to form noil (tsumugi), or second-class cocoon pulled and stretched
to form batting (mawata) for lining clothes or stuffing comforters. A
rural textile style adopted by some modern artists is pongee (tsumugi),
which has reeled, partially de-gummed warps and hand-spun wefts." Quoted
from: Encyclopedia of Contemporary Japanese Culture, text by Monica
Bethe, p. 460.
Antlers or horn
motif: Dower believed that antlers were chosen for designs originally
because of their symmetry. However, during the period of feudal
warfare they were adopted by various families as their crest or mon because
of their martial nature.
Source: The Elements of Japanese Design,
by John W. Dower, p. 88.
A bridal headdress.
Literally a 'horn cover' it is meant to cover the horns of jealousy. Jealous
women were said to grow horns and become devils. Hence the headdress is said
to remind women to fight off feelings. Timothy Clark notes that the
tsunokakushi was worn "...to protect [a woman's] hair from the dust of
travel..." during a bridal journey.
"Essays in Idleness (Tsurezuregusa)
is a collection of essays... It has exercised an influence out of all
proportion to its bulk, and would surely be included in any list of the ten
most important works of Japanese literature." The birth and death dates of
its author's life are unknown, but believed to be 1283 to 1350. Known to us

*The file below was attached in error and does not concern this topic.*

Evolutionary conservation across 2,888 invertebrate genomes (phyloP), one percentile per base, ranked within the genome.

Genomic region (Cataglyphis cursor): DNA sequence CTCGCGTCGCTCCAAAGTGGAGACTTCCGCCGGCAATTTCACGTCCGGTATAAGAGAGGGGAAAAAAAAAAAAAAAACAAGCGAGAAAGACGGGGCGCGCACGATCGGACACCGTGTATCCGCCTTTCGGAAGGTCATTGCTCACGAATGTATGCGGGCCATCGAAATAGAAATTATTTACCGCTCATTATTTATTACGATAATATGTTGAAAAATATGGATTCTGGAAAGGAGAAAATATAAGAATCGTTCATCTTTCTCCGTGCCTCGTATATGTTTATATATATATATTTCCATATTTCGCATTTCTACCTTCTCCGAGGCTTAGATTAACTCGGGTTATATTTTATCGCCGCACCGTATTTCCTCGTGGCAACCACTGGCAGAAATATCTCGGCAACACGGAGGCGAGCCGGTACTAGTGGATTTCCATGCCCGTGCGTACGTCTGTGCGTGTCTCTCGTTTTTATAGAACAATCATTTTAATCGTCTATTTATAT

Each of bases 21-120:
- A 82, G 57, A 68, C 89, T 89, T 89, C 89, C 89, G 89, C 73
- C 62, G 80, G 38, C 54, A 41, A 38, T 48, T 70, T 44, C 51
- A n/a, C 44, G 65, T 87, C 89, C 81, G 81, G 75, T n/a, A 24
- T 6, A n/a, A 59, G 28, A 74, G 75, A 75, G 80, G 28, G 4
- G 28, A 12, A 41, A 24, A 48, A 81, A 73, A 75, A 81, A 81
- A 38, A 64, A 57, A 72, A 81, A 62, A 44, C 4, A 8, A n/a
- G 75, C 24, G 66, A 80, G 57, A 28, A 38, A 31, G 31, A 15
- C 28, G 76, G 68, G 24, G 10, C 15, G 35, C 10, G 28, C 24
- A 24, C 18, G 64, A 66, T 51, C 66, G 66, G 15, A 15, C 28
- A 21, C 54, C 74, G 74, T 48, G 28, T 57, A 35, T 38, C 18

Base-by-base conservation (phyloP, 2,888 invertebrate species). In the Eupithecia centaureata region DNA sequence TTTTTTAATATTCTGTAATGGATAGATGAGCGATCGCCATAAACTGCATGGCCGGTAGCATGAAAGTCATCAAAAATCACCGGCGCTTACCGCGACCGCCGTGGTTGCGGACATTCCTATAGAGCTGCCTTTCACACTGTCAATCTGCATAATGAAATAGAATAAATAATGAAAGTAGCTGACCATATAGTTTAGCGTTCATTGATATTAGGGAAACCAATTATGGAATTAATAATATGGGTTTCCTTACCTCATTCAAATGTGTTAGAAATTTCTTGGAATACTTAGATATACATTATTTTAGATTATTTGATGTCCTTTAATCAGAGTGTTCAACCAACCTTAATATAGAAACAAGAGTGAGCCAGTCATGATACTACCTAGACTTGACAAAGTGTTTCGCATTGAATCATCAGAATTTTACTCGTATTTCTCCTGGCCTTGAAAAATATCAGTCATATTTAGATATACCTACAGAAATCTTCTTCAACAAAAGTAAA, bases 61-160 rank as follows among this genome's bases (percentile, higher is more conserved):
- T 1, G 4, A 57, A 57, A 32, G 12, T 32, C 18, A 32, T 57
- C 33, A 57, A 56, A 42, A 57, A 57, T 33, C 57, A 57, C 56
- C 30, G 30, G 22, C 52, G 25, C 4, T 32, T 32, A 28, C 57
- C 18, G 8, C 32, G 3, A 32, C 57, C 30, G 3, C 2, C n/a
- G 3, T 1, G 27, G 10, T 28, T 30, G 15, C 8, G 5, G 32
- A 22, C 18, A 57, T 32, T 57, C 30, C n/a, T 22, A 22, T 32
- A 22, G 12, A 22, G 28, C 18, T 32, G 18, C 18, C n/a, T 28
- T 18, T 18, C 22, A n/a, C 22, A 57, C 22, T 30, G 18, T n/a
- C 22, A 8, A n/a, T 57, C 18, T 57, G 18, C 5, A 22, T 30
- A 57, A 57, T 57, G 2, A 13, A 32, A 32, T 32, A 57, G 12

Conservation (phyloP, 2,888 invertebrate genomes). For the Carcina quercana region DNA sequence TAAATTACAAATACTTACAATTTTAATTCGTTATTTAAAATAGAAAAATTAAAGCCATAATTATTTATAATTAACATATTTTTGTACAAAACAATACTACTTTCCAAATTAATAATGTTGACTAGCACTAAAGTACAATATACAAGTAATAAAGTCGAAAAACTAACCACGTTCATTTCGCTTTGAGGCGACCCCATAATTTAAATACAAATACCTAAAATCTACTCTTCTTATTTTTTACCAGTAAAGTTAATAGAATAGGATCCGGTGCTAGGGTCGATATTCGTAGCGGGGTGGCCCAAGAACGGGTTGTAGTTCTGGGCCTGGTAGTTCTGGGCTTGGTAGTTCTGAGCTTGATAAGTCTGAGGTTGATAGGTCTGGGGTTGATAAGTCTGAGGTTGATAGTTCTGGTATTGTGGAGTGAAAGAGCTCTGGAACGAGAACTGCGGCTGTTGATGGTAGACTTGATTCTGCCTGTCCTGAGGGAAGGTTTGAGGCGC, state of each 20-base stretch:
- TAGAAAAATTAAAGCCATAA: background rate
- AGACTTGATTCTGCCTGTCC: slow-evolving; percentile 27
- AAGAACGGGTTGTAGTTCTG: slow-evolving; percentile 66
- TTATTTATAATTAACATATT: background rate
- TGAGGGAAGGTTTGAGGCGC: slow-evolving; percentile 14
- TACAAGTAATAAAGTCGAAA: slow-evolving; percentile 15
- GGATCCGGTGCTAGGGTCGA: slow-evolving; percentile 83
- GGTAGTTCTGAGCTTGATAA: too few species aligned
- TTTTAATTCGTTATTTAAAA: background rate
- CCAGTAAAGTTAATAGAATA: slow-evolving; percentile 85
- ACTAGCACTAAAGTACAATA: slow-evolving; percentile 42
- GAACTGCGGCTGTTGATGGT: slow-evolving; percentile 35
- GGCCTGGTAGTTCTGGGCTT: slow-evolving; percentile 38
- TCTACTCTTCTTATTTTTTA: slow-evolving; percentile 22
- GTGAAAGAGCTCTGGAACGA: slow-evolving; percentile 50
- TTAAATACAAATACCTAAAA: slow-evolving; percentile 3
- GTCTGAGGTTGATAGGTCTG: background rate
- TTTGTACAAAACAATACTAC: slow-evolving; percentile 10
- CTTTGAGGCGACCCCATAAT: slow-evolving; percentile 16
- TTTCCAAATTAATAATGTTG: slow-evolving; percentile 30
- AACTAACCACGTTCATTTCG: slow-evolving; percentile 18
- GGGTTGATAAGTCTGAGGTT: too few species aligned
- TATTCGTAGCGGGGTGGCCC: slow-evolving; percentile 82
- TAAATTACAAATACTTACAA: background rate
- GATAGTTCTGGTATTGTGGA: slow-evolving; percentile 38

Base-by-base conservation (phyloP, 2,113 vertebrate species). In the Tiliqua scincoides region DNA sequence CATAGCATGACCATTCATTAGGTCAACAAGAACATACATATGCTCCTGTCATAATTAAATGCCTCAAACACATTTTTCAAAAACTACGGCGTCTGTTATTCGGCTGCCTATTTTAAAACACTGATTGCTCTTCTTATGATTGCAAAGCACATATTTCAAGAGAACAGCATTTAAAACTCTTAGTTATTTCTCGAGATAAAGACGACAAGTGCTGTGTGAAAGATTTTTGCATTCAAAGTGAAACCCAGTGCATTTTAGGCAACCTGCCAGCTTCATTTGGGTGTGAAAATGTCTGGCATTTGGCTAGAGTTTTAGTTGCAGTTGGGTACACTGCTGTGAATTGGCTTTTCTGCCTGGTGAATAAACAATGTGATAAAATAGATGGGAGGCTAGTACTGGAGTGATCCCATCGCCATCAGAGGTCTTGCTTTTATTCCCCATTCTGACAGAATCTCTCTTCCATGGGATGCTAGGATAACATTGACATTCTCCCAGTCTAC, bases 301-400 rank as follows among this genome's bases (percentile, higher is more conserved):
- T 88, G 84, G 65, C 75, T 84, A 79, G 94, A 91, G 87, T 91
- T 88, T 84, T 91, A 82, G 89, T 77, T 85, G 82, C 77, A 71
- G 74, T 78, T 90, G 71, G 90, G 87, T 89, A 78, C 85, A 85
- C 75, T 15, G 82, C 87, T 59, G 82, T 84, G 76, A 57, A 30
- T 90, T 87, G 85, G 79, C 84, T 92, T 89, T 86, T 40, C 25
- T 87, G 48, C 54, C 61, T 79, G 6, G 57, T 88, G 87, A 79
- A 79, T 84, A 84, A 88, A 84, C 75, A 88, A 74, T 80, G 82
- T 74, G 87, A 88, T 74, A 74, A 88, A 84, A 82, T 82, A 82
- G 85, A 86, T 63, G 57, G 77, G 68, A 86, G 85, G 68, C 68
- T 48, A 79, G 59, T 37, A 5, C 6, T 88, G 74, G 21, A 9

as by his Buddhist priestly name as Kenkō he can also found under his lay
names Urabe no Kaneyoshi and Yoshida no Kaneyoshi. "His family were
hereditary Shintō priests of modest rank..." (p. xiii) ¶ "Kenkō was able,
thanks to his abilities as a poet, to secure a place at the court. Kenkō's
poetry is likely to strike us as conservative or even dull, but these
qualities were precisely those most esteemed by the reigning school of
poetry, which frowned on innovation and originality as betrayal of
tradition." (p. xiv)
"...decorative borders of artificial flowers or branches suspended over the
stage (from the hiōi) in dance plays..." Sometimes cherry
blossoms are displayed. At other times it is maple leaves or pine branches.
Source and quote: New Kabuki
Encyclopedia: A Revised Adaptation of kabuki jiten, compiled by Samuel
L. Leiter, 1997, p. 669.
There are numerous
prints which have sold or are presently offering which prominently display
tsurieda. The image detail to the left is from a diptych by Kunitsuna. To
see the full print click on the number one to the right. For other examples
click on the other numbers.
The crane has a
rich history among the Japanese and Chinese. Often associated with the pine,
bamboo and tortoise the crane has come to symbolize longevity. It also was a
vehicle for certain Taoist immortals.
On the left are two
of many variations of the crane motif used for both family crests or, as in
the case of the origami example on the bottom, merely decorative design. If
you look carefully you will occasionally find origami birds decorating the
kimonos of women and children in ukiyo prints.
Source: The Elements of Japanese Design,
by John W. Dower, p. 88.
Tsuru is an
In "The Tale of Genji" in chapter 4 the prince has taken
his most recent infatuation away from her lodgings to a dilapidated and
eerie structure. Spooked by their new surroundings Genji orders his guards to
strum their bowstrings. "Have my man twang his bowstring and keep crying
warnings." In footnote 43 Royall Tyler explains that this practice was "To
repel the baleful spirit."